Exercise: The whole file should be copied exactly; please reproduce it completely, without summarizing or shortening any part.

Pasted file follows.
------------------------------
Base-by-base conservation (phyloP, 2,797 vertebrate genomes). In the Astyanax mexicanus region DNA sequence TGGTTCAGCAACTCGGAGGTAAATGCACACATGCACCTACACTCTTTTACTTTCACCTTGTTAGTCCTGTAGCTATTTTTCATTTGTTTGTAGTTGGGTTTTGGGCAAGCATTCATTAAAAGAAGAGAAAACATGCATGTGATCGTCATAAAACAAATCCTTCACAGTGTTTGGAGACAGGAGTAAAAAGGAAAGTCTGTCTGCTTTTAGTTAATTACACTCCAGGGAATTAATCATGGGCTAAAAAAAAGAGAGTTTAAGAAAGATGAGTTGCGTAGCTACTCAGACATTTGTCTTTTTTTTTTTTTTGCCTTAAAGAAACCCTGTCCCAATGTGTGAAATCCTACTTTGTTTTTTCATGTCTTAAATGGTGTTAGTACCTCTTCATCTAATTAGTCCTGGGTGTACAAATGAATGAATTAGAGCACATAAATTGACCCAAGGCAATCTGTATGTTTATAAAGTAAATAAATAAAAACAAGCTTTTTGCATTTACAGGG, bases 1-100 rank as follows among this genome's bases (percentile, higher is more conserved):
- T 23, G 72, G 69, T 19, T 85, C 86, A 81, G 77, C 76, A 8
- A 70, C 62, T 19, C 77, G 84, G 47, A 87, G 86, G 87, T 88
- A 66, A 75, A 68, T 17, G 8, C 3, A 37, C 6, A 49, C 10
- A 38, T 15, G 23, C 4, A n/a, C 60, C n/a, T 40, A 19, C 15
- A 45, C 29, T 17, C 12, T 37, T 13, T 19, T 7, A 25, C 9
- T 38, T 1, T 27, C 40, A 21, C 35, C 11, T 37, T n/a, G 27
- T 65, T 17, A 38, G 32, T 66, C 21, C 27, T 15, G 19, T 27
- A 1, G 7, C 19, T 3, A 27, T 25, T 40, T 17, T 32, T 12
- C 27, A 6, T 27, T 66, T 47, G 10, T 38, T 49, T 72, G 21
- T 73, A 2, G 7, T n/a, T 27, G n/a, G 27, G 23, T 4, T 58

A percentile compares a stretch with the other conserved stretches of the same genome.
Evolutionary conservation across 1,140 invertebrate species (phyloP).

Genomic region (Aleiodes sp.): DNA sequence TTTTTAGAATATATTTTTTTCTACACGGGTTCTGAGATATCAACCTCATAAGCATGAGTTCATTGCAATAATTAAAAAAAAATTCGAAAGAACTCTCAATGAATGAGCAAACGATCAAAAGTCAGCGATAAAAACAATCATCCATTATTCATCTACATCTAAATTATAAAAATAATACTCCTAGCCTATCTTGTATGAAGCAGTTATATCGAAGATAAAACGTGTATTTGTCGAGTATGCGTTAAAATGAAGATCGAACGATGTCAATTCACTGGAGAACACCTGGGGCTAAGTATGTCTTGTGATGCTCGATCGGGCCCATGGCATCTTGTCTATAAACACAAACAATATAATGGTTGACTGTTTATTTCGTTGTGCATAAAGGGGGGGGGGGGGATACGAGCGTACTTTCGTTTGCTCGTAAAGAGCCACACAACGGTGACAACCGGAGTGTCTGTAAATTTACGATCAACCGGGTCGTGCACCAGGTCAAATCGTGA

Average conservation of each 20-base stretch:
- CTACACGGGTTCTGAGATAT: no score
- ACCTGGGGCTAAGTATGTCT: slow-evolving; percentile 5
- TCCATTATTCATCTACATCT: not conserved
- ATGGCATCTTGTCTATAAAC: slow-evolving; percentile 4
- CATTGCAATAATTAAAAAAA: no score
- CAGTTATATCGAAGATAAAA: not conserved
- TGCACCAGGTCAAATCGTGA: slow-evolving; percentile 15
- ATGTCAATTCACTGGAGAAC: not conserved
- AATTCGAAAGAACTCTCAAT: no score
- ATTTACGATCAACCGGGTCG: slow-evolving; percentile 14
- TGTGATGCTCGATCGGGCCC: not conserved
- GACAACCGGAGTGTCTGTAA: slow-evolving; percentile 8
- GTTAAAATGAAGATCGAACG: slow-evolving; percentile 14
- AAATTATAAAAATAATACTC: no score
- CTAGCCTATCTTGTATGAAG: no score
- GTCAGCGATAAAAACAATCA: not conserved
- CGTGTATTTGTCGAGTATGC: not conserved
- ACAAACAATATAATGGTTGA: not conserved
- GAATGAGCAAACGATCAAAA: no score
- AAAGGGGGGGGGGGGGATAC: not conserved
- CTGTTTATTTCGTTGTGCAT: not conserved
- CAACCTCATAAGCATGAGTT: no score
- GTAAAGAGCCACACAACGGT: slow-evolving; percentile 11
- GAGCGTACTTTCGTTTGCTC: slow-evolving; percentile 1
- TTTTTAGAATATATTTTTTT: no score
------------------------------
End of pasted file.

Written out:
Base-by-base conservation (phyloP, 2,797 vertebrate genomes). In the Astyanax mexicanus region DNA sequence TGGTTCAGCAACTCGGAGGTAAATGCACACATGCACCTACACTCTTTTACTTTCACCTTGTTAGTCCTGTAGCTATTTTTCATTTGTTTGTAGTTGGGTTTTGGGCAAGCATTCATTAAAAGAAGAGAAAACATGCATGTGATCGTCATAAAACAAATCCTTCACAGTGTTTGGAGACAGGAGTAAAAAGGAAAGTCTGTCTGCTTTTAGTTAATTACACTCCAGGGAATTAATCATGGGCTAAAAAAAAGAGAGTTTAAGAAAGATGAGTTGCGTAGCTACTCAGACATTTGTCTTTTTTTTTTTTTTGCCTTAAAGAAACCCTGTCCCAATGTGTGAAATCCTACTTTGTTTTTTCATGTCTTAAATGGTGTTAGTACCTCTTCATCTAATTAGTCCTGGGTGTACAAATGAATGAATTAGAGCACATAAATTGACCCAAGGCAATCTGTATGTTTATAAAGTAAATAAATAAAAACAAGCTTTTTGCATTTACAGGG, bases 1-100 rank as follows among this genome's bases (percentile, higher is more conserved):
- T 23, G 72, G 69, T 19, T 85, C 86, A 81, G 77, C 76, A 8
- A 70, C 62, T 19, C 77, G 84, G 47, A 87, G 86, G 87, T 88
- A 66, A 75, A 68, T 17, G 8, C 3, A 37, C 6, A 49, C 10
- A 38, T 15, G 23, C 4, A n/a, C 60, C n/a, T 40, A 19, C 15
- A 45, C 29, T 17, C 12, T 37, T 13, T 19, T 7, A 25, C 9
- T 38, T 1, T 27, C 40, A 21, C 35, C 11, T 37, T n/a, G 27
- T 65, T 17, A 38, G 32, T 66, C 21, C 27, T 15, G 19, T 27
- A 1, G 7, C 19, T 3, A 27, T 25, T 40, T 17, T 32, T 12
- C 27, A 6, T 27, T 66, T 47, G 10, T 38, T 49, T 72, G 21
- T 73, A 2, G 7, T n/a, T 27, G n/a, G 27, G 23, T 4, T 58

A percentile compares a stretch with the other conserved stretches of the same genome.
Evolutionary conservation across 1,140 invertebrate species (phyloP).

Genomic region (Aleiodes sp.): DNA sequence TTTTTAGAATATATTTTTTTCTACACGGGTTCTGAGATATCAACCTCATAAGCATGAGTTCATTGCAATAATTAAAAAAAAATTCGAAAGAACTCTCAATGAATGAGCAAACGATCAAAAGTCAGCGATAAAAACAATCATCCATTATTCATCTACATCTAAATTATAAAAATAATACTCCTAGCCTATCTTGTATGAAGCAGTTATATCGAAGATAAAACGTGTATTTGTCGAGTATGCGTTAAAATGAAGATCGAACGATGTCAATTCACTGGAGAACACCTGGGGCTAAGTATGTCTTGTGATGCTCGATCGGGCCCATGGCATCTTGTCTATAAACACAAACAATATAATGGTTGACTGTTTATTTCGTTGTGCATAAAGGGGGGGGGGGGGATACGAGCGTACTTTCGTTTGCTCGTAAAGAGCCACACAACGGTGACAACCGGAGTGTCTGTAAATTTACGATCAACCGGGTCGTGCACCAGGTCAAATCGTGA

Average conservation of each 20-base stretch:
- CTACACGGGTTCTGAGATAT: no score
- ACCTGGGGCTAAGTATGTCT: slow-evolving; percentile 5
- TCCATTATTCATCTACATCT: not conserved
- ATGGCATCTTGTCTATAAAC: slow-evolving; percentile 4
- CATTGCAATAATTAAAAAAA: no score
- CAGTTATATCGAAGATAAAA: not conserved
- TGCACCAGGTCAAATCGTGA: slow-evolving; percentile 15
- ATGTCAATTCACTGGAGAAC: not conserved
- AATTCGAAAGAACTCTCAAT: no score
- ATTTACGATCAACCGGGTCG: slow-evolving; percentile 14
- TGTGATGCTCGATCGGGCCC: not conserved
- GACAACCGGAGTGTCTGTAA: slow-evolving; percentile 8
- GTTAAAATGAAGATCGAACG: slow-evolving; percentile 14
- AAATTATAAAAATAATACTC: no score
- CTAGCCTATCTTGTATGAAG: no score
- GTCAGCGATAAAAACAATCA: not conserved
- CGTGTATTTGTCGAGTATGC: not conserved
- ACAAACAATATAATGGTTGA: not conserved
- GAATGAGCAAACGATCAAAA: no score
- AAAGGGGGGGGGGGGGATAC: not conserved
- CTGTTTATTTCGTTGTGCAT: not conserved
- CAACCTCATAAGCATGAGTT: no score
- GTAAAGAGCCACACAACGGT: slow-evolving; percentile 11
- GAGCGTACTTTCGTTTGCTC: slow-evolving; percentile 1
- TTTTTAGAATATATTTTTTT: no score